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    Studies of corruption cases forming an ambitious anthology

    In Restoring Trust in Sport: Corruption Cases and Solutions (Routledge), editor Catherine Ordway has collected sport corruption case studies in which leading researchers consider how to re-establish trust both within sports organizations and in the wider sporting public, inspired by the idea of ‘moral repair’. Our reviewer Mikael Hansson’s critical reading turns up a general impression of an ambitious, well-conceived anthology, a useful source of knowledge and inspiration.

    A fierce critique hitting wider than intended (?), but not as hard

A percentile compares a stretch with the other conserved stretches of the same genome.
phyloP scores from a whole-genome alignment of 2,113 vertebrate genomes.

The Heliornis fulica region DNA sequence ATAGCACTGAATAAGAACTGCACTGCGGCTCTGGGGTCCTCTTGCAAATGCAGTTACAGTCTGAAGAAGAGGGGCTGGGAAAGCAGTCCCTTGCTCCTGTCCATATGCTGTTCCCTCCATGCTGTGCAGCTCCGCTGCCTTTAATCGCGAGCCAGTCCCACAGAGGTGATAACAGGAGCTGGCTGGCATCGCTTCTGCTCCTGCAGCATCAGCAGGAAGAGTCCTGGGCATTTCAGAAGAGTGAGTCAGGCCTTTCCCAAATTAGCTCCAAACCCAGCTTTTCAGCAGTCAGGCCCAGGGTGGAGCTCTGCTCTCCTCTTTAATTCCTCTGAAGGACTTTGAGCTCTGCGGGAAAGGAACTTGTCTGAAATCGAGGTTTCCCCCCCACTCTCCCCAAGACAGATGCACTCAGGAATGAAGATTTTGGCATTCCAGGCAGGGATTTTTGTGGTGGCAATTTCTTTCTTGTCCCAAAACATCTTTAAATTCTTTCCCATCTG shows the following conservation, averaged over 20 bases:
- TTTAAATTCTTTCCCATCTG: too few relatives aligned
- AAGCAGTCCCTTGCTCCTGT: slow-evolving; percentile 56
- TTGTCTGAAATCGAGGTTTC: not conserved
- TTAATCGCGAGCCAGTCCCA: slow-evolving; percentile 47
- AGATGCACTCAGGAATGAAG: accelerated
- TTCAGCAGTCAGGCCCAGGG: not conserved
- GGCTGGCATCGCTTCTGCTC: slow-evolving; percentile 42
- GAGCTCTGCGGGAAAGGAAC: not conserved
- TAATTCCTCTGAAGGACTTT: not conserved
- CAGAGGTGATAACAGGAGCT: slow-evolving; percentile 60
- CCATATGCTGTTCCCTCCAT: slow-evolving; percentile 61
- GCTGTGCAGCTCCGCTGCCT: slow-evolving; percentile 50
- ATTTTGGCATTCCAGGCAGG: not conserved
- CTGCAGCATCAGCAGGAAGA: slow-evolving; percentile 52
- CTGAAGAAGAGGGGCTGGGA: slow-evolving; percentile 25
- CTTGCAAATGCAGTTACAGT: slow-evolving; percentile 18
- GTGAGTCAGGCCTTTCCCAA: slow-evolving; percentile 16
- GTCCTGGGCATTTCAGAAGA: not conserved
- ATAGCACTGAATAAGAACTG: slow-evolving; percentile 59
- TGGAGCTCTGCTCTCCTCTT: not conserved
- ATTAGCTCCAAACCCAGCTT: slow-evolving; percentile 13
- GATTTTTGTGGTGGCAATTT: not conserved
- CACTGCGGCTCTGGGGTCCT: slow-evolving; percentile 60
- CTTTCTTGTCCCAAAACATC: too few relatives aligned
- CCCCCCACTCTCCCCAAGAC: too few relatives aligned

Helen Jefferson Lenskyj, Professor Emerita at University of Toronto, is an avid critic of various aspects of sports, including its gender and sexual politics, and the Olympic Games. Her latest book is Gender, Athletes’ Rights, and the Court of Arbitration for Sport (Emerald Publishing). Since it’s a book about law written by a sociologist, we asked a legal scholar, Mikael Hansson of University of Gothenburg, for a review.

    New international law book series with great potential – unfortunately, the first title falls slightly short

    Ian S. Blackshaw, renowned and productive expert on sports law, is first out in a new series from Asser, “Short Studies in International Law”. His effort, International Sports Law: An Introductory Guide did not quite meet Mikael Hansson’s expectations – our reviewer found too many outdated assertions and references, too much recycled material, poorly edited.
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